Zerschlag mein Herz
Director: Alexandra Makarová
Writer: Alexandra Makarová, Sebastian Schmidl
Cast: Roman Pokuta, Simona Kovácová, Frantisek Balog, Simonida Selimovic, Maximillian Six, Sasa Makarová, Wolfgang S. Zechmayer
Part of: Diagonale
Seen on: 15.3.2018
Pepe (Roman Pokuta) has been in Vienna for a while and he knows the lay of the land. He works for his uncle Rocky (Frantisek Balog), begging in the streets. When Marcela (Simona Kovácová) arrives from Slovakia to join them, Rocky asks Pepe to show Marcela the ropes. And while Marcela seems pretty hopeless at begging, Pepe and Marcela do get closer. But is their hard life made for love?
Zerschlag mein Herz really is aptly name because my heart was sufficiently crushed by the end of it. It’s a great film that looks at some hard truths about life in Vienna and an absolutely fantastic film, especially for a first feature.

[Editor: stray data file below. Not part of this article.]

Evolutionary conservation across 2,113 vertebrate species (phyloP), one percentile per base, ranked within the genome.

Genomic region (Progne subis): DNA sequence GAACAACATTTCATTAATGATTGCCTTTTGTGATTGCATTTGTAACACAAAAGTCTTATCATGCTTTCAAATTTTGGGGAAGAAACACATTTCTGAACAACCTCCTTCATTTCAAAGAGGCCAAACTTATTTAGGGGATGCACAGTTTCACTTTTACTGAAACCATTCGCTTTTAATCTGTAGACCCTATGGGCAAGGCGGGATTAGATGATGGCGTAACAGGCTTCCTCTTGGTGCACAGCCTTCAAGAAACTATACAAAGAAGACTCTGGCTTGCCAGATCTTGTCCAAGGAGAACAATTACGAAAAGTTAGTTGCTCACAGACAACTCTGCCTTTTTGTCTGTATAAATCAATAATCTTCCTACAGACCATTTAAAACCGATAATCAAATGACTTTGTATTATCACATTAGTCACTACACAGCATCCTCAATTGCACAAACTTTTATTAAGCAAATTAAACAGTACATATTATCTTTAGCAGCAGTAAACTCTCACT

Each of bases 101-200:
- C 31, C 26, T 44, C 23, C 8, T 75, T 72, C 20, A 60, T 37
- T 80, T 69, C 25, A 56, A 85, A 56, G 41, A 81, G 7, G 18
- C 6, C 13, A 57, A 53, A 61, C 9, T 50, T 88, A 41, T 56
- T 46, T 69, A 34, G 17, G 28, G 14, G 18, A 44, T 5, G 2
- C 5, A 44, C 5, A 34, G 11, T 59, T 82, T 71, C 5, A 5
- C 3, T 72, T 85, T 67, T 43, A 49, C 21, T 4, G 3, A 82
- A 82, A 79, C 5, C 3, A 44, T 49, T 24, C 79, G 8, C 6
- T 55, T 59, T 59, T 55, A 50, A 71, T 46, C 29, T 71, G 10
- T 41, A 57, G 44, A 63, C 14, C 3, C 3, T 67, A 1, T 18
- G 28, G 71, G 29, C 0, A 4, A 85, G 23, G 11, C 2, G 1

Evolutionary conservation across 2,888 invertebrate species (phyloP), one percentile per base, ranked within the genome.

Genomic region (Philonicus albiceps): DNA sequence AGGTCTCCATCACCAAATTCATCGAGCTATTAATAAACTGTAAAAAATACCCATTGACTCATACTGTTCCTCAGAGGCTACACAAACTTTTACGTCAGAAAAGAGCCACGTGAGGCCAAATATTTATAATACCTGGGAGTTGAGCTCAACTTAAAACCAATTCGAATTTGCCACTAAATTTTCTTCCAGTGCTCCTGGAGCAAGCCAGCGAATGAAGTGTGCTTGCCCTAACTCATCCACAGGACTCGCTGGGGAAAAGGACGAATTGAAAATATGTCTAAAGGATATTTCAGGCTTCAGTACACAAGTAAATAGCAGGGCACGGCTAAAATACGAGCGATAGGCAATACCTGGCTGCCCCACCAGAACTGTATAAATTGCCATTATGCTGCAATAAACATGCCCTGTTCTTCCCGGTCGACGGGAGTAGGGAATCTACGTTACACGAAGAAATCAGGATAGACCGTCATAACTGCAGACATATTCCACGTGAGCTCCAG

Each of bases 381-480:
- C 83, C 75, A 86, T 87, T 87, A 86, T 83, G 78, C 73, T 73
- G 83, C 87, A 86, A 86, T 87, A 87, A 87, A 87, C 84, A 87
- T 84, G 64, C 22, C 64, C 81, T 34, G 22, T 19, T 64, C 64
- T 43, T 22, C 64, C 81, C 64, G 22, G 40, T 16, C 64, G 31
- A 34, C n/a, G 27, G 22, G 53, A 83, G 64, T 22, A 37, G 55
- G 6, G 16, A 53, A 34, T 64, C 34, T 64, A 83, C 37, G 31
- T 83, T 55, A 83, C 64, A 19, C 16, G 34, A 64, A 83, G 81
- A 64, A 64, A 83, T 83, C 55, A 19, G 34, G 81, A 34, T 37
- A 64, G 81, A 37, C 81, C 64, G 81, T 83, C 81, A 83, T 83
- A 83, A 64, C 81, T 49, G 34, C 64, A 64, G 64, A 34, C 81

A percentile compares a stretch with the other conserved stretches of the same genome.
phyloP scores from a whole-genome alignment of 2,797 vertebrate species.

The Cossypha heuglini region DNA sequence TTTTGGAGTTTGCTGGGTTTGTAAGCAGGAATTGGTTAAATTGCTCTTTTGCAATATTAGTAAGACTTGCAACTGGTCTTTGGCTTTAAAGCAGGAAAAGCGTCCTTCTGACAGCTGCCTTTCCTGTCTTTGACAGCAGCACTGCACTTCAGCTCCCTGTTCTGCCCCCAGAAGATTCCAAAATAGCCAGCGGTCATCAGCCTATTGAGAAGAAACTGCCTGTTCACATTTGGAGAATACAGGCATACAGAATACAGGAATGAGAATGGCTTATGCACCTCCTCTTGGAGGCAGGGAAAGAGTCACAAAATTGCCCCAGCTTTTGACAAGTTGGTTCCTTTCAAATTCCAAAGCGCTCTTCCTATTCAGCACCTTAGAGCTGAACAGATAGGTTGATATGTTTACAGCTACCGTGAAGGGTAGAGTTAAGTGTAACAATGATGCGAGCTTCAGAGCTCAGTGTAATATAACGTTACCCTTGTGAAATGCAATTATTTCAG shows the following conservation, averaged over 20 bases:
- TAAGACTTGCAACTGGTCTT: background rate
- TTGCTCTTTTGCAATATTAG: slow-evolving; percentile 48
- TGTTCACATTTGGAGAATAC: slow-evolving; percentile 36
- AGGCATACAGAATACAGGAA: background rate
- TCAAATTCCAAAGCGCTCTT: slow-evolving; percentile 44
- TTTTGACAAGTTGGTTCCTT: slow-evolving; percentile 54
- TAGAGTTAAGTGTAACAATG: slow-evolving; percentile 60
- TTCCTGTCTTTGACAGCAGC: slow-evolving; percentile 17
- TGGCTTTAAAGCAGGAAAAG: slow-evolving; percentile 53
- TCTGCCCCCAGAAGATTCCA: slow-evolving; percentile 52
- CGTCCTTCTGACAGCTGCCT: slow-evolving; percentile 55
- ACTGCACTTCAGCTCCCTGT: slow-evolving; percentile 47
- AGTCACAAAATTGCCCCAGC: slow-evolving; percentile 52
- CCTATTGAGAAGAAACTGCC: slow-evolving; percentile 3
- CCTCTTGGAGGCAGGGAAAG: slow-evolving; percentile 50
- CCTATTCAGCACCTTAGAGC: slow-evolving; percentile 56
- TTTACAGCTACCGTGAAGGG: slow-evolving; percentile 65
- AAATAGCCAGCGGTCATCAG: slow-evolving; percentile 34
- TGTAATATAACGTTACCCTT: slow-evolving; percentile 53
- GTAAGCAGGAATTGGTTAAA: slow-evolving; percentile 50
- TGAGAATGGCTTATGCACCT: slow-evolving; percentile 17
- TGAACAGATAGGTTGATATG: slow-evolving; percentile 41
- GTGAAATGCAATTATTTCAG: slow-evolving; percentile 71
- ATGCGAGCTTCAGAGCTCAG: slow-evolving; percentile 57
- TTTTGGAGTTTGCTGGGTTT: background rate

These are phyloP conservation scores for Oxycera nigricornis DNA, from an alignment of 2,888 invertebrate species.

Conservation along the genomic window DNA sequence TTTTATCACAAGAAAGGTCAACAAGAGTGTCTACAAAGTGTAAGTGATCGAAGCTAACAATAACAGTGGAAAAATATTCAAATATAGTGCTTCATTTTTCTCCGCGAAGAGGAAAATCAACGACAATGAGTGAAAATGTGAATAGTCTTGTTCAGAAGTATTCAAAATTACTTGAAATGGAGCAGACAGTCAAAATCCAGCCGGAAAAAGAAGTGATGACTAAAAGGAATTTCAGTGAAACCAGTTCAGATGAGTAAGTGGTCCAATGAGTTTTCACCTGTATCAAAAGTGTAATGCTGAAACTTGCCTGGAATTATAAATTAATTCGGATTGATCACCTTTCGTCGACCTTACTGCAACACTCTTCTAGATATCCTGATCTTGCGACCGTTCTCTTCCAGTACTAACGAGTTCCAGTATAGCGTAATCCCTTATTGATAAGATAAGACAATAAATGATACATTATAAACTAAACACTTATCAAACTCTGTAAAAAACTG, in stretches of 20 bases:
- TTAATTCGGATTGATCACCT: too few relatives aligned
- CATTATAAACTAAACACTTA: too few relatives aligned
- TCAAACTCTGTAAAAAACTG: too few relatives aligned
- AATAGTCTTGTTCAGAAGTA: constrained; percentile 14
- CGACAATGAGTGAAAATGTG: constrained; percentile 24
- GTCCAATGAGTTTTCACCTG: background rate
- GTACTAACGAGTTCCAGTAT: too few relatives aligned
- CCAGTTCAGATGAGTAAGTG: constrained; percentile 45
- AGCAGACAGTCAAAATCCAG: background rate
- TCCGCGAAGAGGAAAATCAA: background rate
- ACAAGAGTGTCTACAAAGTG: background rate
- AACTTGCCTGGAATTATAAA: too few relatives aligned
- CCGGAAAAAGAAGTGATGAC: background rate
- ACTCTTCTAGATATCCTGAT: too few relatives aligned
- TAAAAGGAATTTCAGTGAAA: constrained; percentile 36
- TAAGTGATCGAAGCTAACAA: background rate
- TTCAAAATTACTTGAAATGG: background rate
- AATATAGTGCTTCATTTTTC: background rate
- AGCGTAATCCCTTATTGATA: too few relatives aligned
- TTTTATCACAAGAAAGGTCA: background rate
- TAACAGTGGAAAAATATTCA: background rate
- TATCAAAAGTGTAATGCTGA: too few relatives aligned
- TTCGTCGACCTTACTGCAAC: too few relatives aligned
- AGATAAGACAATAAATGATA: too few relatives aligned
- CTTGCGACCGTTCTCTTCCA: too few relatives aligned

Zerschlag mein Herz may not tell the newest story – it’s basically a Romeo and Juliet set-up with an impossible teenage love under dire circumstances. But it’s the specificity of the story that makes its strength: centering two poor Romany teenagers from Slovakia in Vienna, looking at the illegitimate begging and sex work they have to do and the violence that threatens them at every corner – both from racist Austrians and from inside their community. It’s a glimpse into a world hidden from most people.
Makarová did a lot of research and took care to cast actual Romany teenagers from Slovakia as the protagonists with little to no acting experience. And both do amazing in their roles. In fact, the entire cast, most of whom are not professional actors, do really great.
I was generally really impressed with the overall quality of the film which probably didn’t have a very big budget and was the first feature film project of Makarová. It looks good, has nice music and it is simply well told.
The film really captured my attention – and generally captured me. I was hooked from the first second and by the end of the film, I was an emotional wreck. But honestly, to get wrecked like this is one of the best things about cinema in general.